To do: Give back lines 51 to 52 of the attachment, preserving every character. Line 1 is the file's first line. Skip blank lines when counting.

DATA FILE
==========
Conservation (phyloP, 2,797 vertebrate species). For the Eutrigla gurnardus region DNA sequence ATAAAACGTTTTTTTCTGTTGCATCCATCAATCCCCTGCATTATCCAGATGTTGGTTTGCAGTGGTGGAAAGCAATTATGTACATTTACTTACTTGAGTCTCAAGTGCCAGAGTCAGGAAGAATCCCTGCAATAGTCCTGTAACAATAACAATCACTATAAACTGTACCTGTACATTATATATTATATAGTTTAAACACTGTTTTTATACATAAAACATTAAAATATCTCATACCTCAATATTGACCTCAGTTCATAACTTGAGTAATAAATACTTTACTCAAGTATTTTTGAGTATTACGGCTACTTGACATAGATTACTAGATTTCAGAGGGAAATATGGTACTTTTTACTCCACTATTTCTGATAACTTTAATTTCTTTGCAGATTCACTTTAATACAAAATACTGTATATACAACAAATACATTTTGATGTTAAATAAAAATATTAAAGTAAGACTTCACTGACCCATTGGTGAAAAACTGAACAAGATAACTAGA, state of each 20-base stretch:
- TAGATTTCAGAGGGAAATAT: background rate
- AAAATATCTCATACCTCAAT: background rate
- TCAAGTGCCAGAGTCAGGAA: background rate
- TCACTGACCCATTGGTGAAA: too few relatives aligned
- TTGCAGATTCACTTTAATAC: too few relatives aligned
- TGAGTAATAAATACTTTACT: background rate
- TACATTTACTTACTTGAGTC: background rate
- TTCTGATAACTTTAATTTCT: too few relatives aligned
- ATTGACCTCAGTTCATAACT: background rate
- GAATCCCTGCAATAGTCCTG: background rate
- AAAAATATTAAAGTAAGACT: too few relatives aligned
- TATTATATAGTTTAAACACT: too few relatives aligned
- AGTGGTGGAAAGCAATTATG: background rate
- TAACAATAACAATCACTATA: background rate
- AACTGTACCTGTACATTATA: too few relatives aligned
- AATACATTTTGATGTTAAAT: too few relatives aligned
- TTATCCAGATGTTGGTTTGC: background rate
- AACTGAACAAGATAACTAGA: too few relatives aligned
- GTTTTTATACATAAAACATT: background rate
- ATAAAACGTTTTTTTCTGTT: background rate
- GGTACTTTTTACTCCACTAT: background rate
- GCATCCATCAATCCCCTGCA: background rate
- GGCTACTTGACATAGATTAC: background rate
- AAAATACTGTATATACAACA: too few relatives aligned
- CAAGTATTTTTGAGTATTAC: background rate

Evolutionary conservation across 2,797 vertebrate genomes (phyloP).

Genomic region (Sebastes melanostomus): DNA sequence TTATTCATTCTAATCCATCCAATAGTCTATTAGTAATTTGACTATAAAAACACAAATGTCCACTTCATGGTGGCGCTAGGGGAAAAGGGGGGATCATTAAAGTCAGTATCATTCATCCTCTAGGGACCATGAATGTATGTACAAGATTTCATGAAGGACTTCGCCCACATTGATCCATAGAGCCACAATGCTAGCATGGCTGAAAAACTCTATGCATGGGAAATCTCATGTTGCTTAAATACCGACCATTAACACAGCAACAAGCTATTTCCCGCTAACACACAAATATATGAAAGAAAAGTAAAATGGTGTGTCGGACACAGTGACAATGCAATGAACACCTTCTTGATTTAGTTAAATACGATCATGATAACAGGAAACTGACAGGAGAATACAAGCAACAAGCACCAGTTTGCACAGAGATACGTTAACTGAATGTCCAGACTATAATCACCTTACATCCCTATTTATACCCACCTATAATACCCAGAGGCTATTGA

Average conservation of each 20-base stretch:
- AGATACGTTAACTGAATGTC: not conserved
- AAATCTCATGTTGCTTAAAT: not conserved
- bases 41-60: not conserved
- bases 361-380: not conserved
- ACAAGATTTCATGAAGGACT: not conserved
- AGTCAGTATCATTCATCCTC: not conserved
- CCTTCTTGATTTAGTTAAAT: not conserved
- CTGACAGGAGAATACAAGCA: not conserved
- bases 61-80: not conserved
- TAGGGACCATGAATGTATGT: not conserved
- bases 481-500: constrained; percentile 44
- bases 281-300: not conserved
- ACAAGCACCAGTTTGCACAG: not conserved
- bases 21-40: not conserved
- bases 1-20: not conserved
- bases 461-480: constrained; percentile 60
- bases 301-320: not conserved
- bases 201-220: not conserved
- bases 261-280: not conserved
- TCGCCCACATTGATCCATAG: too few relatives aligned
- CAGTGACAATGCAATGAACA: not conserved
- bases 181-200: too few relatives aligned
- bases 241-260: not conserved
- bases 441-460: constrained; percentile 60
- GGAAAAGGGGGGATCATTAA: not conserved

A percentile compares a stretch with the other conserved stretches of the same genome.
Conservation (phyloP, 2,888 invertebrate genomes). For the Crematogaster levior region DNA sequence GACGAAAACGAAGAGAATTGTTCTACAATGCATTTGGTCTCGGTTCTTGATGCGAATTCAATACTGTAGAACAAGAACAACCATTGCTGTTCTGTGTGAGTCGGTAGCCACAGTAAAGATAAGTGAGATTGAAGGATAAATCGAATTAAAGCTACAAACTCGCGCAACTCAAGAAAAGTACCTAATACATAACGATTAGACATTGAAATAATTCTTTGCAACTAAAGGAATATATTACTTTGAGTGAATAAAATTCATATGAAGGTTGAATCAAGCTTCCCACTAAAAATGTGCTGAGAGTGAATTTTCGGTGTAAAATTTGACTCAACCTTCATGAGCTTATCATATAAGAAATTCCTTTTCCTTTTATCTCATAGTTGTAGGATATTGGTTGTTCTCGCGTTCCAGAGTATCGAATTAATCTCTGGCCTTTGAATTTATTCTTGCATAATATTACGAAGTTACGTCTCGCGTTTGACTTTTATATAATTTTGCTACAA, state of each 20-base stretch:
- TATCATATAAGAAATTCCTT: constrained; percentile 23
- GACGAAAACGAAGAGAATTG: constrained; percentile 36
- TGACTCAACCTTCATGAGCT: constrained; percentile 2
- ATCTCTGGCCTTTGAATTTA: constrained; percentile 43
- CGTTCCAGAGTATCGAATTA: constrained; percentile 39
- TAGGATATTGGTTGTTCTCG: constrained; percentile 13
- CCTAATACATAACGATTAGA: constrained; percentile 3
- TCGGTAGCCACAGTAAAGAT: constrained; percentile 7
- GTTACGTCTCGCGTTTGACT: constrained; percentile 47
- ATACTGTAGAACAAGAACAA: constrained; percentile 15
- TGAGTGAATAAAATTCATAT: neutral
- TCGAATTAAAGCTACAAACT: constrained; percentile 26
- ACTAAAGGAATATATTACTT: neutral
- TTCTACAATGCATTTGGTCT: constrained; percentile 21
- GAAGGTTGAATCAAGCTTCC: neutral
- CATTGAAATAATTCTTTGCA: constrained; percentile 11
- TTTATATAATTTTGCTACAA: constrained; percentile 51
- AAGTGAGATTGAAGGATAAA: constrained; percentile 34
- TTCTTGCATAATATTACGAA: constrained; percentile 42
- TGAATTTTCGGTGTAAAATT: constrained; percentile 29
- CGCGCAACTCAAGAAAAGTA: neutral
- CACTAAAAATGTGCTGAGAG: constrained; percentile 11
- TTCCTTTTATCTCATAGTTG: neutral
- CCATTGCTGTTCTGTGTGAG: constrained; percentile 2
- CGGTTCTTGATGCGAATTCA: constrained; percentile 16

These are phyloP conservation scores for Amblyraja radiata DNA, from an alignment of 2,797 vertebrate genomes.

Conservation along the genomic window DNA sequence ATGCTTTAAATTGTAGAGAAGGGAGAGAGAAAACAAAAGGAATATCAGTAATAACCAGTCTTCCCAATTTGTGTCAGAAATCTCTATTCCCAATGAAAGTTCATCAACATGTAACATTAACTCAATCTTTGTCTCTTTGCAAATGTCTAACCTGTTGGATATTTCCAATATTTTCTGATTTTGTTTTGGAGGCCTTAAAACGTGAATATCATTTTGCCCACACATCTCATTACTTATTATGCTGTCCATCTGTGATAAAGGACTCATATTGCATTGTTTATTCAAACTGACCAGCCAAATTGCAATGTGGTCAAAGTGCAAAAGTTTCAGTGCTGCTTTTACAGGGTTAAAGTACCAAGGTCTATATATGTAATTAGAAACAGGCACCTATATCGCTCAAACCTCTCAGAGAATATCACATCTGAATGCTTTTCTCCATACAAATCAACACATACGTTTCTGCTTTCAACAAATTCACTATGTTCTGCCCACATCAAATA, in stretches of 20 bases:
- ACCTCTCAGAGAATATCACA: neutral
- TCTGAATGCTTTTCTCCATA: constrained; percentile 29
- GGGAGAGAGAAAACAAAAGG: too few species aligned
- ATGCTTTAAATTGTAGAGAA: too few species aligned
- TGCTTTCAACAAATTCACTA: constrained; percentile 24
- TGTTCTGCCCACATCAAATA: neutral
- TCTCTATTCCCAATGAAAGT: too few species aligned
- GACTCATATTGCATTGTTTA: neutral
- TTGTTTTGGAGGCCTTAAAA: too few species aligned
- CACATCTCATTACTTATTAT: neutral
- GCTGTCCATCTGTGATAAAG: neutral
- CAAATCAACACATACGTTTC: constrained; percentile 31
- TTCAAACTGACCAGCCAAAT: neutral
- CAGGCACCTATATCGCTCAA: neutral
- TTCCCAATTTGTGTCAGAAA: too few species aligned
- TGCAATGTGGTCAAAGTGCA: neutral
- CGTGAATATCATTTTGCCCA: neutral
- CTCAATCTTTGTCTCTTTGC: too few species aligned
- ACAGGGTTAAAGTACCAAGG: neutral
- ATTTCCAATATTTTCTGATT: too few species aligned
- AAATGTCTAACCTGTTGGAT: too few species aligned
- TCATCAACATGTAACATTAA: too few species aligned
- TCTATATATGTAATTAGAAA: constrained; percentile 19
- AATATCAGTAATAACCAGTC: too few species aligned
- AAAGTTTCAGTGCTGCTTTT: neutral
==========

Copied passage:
- bases 181-200: too few relatives aligned
- bases 241-260: not conserved